Through play our children explore and develop learning experiences, which help them make sense of the world. They practise and build up ideas, and learn how to control themselves and understand the need for rules. They have the opportunity to think creatively alongside other children as well as on their own. They communicate with others as they investigate and solve problems. They express fears or re-live anxious experiences in controlled and safe situations.
Aims and Objectives
Through play we aim to develop the whole child in terms of emotional, social, physical, intellectual and aesthetic areas of growth. We realise that the curriculum should be carefully structured to be effective and should include:
- Opportunities for child initiated activities.
- Provision for the children’s different starting points.
- Relevant and appropriate content to match the different levels of children’s needs.
- Planned and purposeful activities that provide opportunities for teaching and learning.
- To achieve the above the learning environment is well planned and well organised.
Management and Organisation
Play is included in all areas of the curriculum through enhanced and continuous provision. Child initiated play is a vital part of all learning, encouraging creativity and valuing the contributions of the individual child. Often the play activities are linked to the topic being studied. The adults in each classroom support children’s learning through play as well as through more formal teaching activities.
Our indoor and outdoor play activities encourage children to:
- Explore and experiment
- Relate to their world
- Acquire skills of problem solving and organisation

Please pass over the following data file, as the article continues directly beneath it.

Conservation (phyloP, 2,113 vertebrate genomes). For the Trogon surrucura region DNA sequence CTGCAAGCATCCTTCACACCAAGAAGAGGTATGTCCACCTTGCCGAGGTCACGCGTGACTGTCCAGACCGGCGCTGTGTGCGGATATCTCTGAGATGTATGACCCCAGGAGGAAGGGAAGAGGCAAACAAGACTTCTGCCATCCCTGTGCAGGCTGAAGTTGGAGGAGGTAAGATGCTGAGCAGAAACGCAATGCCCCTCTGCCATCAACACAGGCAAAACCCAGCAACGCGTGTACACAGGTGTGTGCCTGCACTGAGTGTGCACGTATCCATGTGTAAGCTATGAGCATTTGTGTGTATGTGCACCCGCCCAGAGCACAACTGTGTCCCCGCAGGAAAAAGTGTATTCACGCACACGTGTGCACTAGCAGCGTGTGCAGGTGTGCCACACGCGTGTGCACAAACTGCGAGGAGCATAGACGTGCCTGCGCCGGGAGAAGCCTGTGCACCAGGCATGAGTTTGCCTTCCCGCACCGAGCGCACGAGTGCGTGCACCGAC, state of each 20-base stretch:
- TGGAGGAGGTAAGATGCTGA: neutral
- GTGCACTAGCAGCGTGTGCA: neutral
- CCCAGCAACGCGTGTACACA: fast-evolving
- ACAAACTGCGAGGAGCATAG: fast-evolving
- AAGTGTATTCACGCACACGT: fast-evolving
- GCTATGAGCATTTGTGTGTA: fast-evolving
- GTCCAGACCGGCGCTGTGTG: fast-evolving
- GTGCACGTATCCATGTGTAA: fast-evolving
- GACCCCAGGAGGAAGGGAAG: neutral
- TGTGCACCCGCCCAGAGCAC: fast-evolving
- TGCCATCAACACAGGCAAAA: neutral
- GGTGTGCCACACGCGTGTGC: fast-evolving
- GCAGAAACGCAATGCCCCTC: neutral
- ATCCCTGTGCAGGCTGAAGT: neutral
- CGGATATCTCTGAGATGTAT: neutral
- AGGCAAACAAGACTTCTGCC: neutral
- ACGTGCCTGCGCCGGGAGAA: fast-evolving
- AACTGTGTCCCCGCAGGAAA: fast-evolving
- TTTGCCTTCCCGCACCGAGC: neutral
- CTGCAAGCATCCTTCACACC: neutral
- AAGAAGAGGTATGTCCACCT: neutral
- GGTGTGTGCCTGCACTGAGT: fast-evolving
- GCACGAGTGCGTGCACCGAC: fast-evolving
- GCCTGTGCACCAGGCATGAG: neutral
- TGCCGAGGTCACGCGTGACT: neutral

- Develop language
- Develop imagination
- Acquire social skills
- Deal with success and failure
- Exercise choice, learn decision making
- Become relaxed, secure and confident
- Cope with pressures, worries and fears
Many activities including role play, painting, small world toys, construction kits etc are transferred from indoors to outdoors.
It is important that the adults involved in these activities actually play with the children to promote teaching and learning. This involves making decisions on how to intervene effectively to support and extend the children’s curriculum knowledge and skills. The adults are continuously observing individuals or groups of children, ensuring children play safely.
Learning takes place within the classrooms, the kitchen, the library, the corridor, and all outdoor areas.
Children have access to resources that reflect their cultural heritage in role play and also reflect both genders. Access to the curriculum and learning environment is a duty of the whole school and reasonable adjustments will be made to facilitate this. Any concerns parents have should be discussed with the EYFS Coordinator and/or Head of Infant and Junior School.
Differentiation and Special Needs
The rooms and other areas are easily accessible to all with cloakroom and toilet facilities. There is provision for both right and left handed children to use all the equipment and an assortment of writing implements (eg left handed scissors and triangular pencils.) Children with English as an additional language are given appropriate support.
The children’s learning is differentiated through outcome support and task according to their stage of development and ability.
Assessment, recording and reporting
Observations of children at play are carried out and are most successful when the children are unaware that they are happening. Observations are used to identify successes, to track children’s progress and to plan for children’s next steps. The observations as well as other evidence (eg photos and examples of work) are used to build up a portfolio of the child throughout the year. These observations are entered into Tapestry (online learning journal) and are accessible to parents and children at all times for their contributions.
The children’s progress through the different areas of learning is tracked each term on SIMs and the final data is collected by the Local Authority. The parents are informed of their child’s progress at the two parents’ evenings and by written report at the end of the year.
We encourage a strong partnership with parents throughout the year, inviting them to be involved by adding relevant comments to Tapestry to broaden our knowledge of each child’s development. The importance of play at home and school is discussed.